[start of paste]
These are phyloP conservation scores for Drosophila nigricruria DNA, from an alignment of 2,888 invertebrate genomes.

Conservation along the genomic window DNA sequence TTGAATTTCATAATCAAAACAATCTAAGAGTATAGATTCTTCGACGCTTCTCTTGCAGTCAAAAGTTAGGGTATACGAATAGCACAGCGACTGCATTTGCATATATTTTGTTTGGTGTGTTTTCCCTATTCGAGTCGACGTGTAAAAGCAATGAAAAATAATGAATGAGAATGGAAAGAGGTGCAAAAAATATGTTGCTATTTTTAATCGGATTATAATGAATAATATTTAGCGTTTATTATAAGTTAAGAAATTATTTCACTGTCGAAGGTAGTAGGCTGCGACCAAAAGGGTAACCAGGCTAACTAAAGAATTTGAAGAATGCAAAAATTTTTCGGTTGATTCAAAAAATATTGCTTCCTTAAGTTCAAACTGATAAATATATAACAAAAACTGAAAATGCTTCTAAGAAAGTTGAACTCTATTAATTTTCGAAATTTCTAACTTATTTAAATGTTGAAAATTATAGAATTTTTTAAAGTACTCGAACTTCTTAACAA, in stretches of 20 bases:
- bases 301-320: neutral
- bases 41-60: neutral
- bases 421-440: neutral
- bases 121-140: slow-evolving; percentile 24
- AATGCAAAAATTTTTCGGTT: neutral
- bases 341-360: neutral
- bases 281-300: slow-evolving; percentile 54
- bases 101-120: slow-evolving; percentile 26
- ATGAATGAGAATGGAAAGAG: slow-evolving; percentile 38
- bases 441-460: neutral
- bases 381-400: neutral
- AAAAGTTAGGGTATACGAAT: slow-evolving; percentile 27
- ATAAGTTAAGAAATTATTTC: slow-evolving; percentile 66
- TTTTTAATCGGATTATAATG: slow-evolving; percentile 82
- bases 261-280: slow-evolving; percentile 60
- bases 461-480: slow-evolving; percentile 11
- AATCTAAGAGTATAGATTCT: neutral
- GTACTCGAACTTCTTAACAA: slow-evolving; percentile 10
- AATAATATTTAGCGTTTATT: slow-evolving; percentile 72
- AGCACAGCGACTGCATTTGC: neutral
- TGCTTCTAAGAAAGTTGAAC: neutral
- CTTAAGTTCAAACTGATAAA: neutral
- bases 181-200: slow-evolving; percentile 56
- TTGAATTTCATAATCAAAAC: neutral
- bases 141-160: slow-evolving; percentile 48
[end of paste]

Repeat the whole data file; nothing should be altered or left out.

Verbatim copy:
These are phyloP conservation scores for Drosophila nigricruria DNA, from an alignment of 2,888 invertebrate genomes.

Conservation along the genomic window DNA sequence TTGAATTTCATAATCAAAACAATCTAAGAGTATAGATTCTTCGACGCTTCTCTTGCAGTCAAAAGTTAGGGTATACGAATAGCACAGCGACTGCATTTGCATATATTTTGTTTGGTGTGTTTTCCCTATTCGAGTCGACGTGTAAAAGCAATGAAAAATAATGAATGAGAATGGAAAGAGGTGCAAAAAATATGTTGCTATTTTTAATCGGATTATAATGAATAATATTTAGCGTTTATTATAAGTTAAGAAATTATTTCACTGTCGAAGGTAGTAGGCTGCGACCAAAAGGGTAACCAGGCTAACTAAAGAATTTGAAGAATGCAAAAATTTTTCGGTTGATTCAAAAAATATTGCTTCCTTAAGTTCAAACTGATAAATATATAACAAAAACTGAAAATGCTTCTAAGAAAGTTGAACTCTATTAATTTTCGAAATTTCTAACTTATTTAAATGTTGAAAATTATAGAATTTTTTAAAGTACTCGAACTTCTTAACAA, in stretches of 20 bases:
- bases 301-320: neutral
- bases 41-60: neutral
- bases 421-440: neutral
- bases 121-140: slow-evolving; percentile 24
- AATGCAAAAATTTTTCGGTT: neutral
- bases 341-360: neutral
- bases 281-300: slow-evolving; percentile 54
- bases 101-120: slow-evolving; percentile 26
- ATGAATGAGAATGGAAAGAG: slow-evolving; percentile 38
- bases 441-460: neutral
- bases 381-400: neutral
- AAAAGTTAGGGTATACGAAT: slow-evolving; percentile 27
- ATAAGTTAAGAAATTATTTC: slow-evolving; percentile 66
- TTTTTAATCGGATTATAATG: slow-evolving; percentile 82
- bases 261-280: slow-evolving; percentile 60
- bases 461-480: slow-evolving; percentile 11
- AATCTAAGAGTATAGATTCT: neutral
- GTACTCGAACTTCTTAACAA: slow-evolving; percentile 10
- AATAATATTTAGCGTTTATT: slow-evolving; percentile 72
- AGCACAGCGACTGCATTTGC: neutral
- TGCTTCTAAGAAAGTTGAAC: neutral
- CTTAAGTTCAAACTGATAAA: neutral
- bases 181-200: slow-evolving; percentile 56
- TTGAATTTCATAATCAAAAC: neutral
- bases 141-160: slow-evolving; percentile 48